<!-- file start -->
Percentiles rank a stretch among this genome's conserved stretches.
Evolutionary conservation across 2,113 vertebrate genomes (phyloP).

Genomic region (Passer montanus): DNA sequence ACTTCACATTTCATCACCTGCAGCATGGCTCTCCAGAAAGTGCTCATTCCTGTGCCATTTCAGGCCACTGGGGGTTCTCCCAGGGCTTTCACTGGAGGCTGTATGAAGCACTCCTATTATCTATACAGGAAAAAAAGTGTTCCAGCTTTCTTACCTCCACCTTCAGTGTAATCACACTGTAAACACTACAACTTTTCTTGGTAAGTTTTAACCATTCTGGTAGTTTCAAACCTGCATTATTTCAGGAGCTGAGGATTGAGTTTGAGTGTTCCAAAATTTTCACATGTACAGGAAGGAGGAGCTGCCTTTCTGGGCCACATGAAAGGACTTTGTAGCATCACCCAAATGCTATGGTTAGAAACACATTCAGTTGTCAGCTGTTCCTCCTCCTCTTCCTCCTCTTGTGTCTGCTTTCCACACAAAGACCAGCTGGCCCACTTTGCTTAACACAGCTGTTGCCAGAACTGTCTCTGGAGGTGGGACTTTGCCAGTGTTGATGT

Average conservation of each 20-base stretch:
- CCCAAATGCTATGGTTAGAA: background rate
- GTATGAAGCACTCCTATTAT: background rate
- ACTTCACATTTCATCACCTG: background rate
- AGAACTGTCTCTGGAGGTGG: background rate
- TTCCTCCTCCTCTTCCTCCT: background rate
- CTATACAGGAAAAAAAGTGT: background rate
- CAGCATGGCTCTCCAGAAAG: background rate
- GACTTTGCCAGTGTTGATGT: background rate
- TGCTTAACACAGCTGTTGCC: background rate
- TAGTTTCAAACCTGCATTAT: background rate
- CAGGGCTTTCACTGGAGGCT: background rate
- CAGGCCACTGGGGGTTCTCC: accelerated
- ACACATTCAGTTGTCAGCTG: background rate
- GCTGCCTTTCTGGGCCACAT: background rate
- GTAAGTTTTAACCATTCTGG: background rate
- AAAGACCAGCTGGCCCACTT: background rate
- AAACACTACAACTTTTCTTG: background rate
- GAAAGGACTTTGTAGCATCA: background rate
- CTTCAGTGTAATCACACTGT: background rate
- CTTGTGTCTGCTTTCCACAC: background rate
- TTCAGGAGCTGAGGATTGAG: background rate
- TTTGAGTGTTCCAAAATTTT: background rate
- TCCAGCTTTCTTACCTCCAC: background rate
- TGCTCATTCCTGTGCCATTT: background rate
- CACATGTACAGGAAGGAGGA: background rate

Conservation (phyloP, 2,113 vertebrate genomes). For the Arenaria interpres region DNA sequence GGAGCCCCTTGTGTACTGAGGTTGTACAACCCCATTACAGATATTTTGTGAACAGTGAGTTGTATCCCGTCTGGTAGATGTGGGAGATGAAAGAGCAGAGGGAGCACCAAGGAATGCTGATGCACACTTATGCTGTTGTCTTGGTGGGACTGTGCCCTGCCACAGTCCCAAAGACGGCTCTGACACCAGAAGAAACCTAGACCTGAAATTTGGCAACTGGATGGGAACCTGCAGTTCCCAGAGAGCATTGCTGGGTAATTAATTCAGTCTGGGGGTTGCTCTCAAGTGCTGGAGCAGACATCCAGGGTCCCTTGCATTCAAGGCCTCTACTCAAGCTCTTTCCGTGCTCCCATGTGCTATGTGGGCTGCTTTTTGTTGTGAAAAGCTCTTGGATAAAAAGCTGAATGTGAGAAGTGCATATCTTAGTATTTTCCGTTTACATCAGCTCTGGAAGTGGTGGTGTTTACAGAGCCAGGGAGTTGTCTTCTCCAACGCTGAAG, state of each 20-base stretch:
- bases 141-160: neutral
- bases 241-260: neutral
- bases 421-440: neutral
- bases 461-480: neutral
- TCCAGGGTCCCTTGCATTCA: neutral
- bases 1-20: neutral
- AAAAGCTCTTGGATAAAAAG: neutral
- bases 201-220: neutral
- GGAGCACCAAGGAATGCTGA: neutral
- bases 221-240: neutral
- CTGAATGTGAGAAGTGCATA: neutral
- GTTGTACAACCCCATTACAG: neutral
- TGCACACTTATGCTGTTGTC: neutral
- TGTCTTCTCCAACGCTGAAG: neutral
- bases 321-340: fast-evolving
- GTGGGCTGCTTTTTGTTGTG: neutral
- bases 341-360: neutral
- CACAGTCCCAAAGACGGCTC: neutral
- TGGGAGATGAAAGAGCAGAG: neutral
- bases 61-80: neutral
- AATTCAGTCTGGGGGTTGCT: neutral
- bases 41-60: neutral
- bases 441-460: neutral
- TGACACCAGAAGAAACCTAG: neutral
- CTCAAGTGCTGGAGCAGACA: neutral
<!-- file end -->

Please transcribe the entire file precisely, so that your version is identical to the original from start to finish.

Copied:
Percentiles rank a stretch among this genome's conserved stretches.
Evolutionary conservation across 2,113 vertebrate genomes (phyloP).

Genomic region (Passer montanus): DNA sequence ACTTCACATTTCATCACCTGCAGCATGGCTCTCCAGAAAGTGCTCATTCCTGTGCCATTTCAGGCCACTGGGGGTTCTCCCAGGGCTTTCACTGGAGGCTGTATGAAGCACTCCTATTATCTATACAGGAAAAAAAGTGTTCCAGCTTTCTTACCTCCACCTTCAGTGTAATCACACTGTAAACACTACAACTTTTCTTGGTAAGTTTTAACCATTCTGGTAGTTTCAAACCTGCATTATTTCAGGAGCTGAGGATTGAGTTTGAGTGTTCCAAAATTTTCACATGTACAGGAAGGAGGAGCTGCCTTTCTGGGCCACATGAAAGGACTTTGTAGCATCACCCAAATGCTATGGTTAGAAACACATTCAGTTGTCAGCTGTTCCTCCTCCTCTTCCTCCTCTTGTGTCTGCTTTCCACACAAAGACCAGCTGGCCCACTTTGCTTAACACAGCTGTTGCCAGAACTGTCTCTGGAGGTGGGACTTTGCCAGTGTTGATGT

Average conservation of each 20-base stretch:
- CCCAAATGCTATGGTTAGAA: background rate
- GTATGAAGCACTCCTATTAT: background rate
- ACTTCACATTTCATCACCTG: background rate
- AGAACTGTCTCTGGAGGTGG: background rate
- TTCCTCCTCCTCTTCCTCCT: background rate
- CTATACAGGAAAAAAAGTGT: background rate
- CAGCATGGCTCTCCAGAAAG: background rate
- GACTTTGCCAGTGTTGATGT: background rate
- TGCTTAACACAGCTGTTGCC: background rate
- TAGTTTCAAACCTGCATTAT: background rate
- CAGGGCTTTCACTGGAGGCT: background rate
- CAGGCCACTGGGGGTTCTCC: accelerated
- ACACATTCAGTTGTCAGCTG: background rate
- GCTGCCTTTCTGGGCCACAT: background rate
- GTAAGTTTTAACCATTCTGG: background rate
- AAAGACCAGCTGGCCCACTT: background rate
- AAACACTACAACTTTTCTTG: background rate
- GAAAGGACTTTGTAGCATCA: background rate
- CTTCAGTGTAATCACACTGT: background rate
- CTTGTGTCTGCTTTCCACAC: background rate
- TTCAGGAGCTGAGGATTGAG: background rate
- TTTGAGTGTTCCAAAATTTT: background rate
- TCCAGCTTTCTTACCTCCAC: background rate
- TGCTCATTCCTGTGCCATTT: background rate
- CACATGTACAGGAAGGAGGA: background rate

Conservation (phyloP, 2,113 vertebrate genomes). For the Arenaria interpres region DNA sequence GGAGCCCCTTGTGTACTGAGGTTGTACAACCCCATTACAGATATTTTGTGAACAGTGAGTTGTATCCCGTCTGGTAGATGTGGGAGATGAAAGAGCAGAGGGAGCACCAAGGAATGCTGATGCACACTTATGCTGTTGTCTTGGTGGGACTGTGCCCTGCCACAGTCCCAAAGACGGCTCTGACACCAGAAGAAACCTAGACCTGAAATTTGGCAACTGGATGGGAACCTGCAGTTCCCAGAGAGCATTGCTGGGTAATTAATTCAGTCTGGGGGTTGCTCTCAAGTGCTGGAGCAGACATCCAGGGTCCCTTGCATTCAAGGCCTCTACTCAAGCTCTTTCCGTGCTCCCATGTGCTATGTGGGCTGCTTTTTGTTGTGAAAAGCTCTTGGATAAAAAGCTGAATGTGAGAAGTGCATATCTTAGTATTTTCCGTTTACATCAGCTCTGGAAGTGGTGGTGTTTACAGAGCCAGGGAGTTGTCTTCTCCAACGCTGAAG, state of each 20-base stretch:
- bases 141-160: neutral
- bases 241-260: neutral
- bases 421-440: neutral
- bases 461-480: neutral
- TCCAGGGTCCCTTGCATTCA: neutral
- bases 1-20: neutral
- AAAAGCTCTTGGATAAAAAG: neutral
- bases 201-220: neutral
- GGAGCACCAAGGAATGCTGA: neutral
- bases 221-240: neutral
- CTGAATGTGAGAAGTGCATA: neutral
- GTTGTACAACCCCATTACAG: neutral
- TGCACACTTATGCTGTTGTC: neutral
- TGTCTTCTCCAACGCTGAAG: neutral
- bases 321-340: fast-evolving
- GTGGGCTGCTTTTTGTTGTG: neutral
- bases 341-360: neutral
- CACAGTCCCAAAGACGGCTC: neutral
- TGGGAGATGAAAGAGCAGAG: neutral
- bases 61-80: neutral
- AATTCAGTCTGGGGGTTGCT: neutral
- bases 41-60: neutral
- bases 441-460: neutral
- TGACACCAGAAGAAACCTAG: neutral
- CTCAAGTGCTGGAGCAGACA: neutral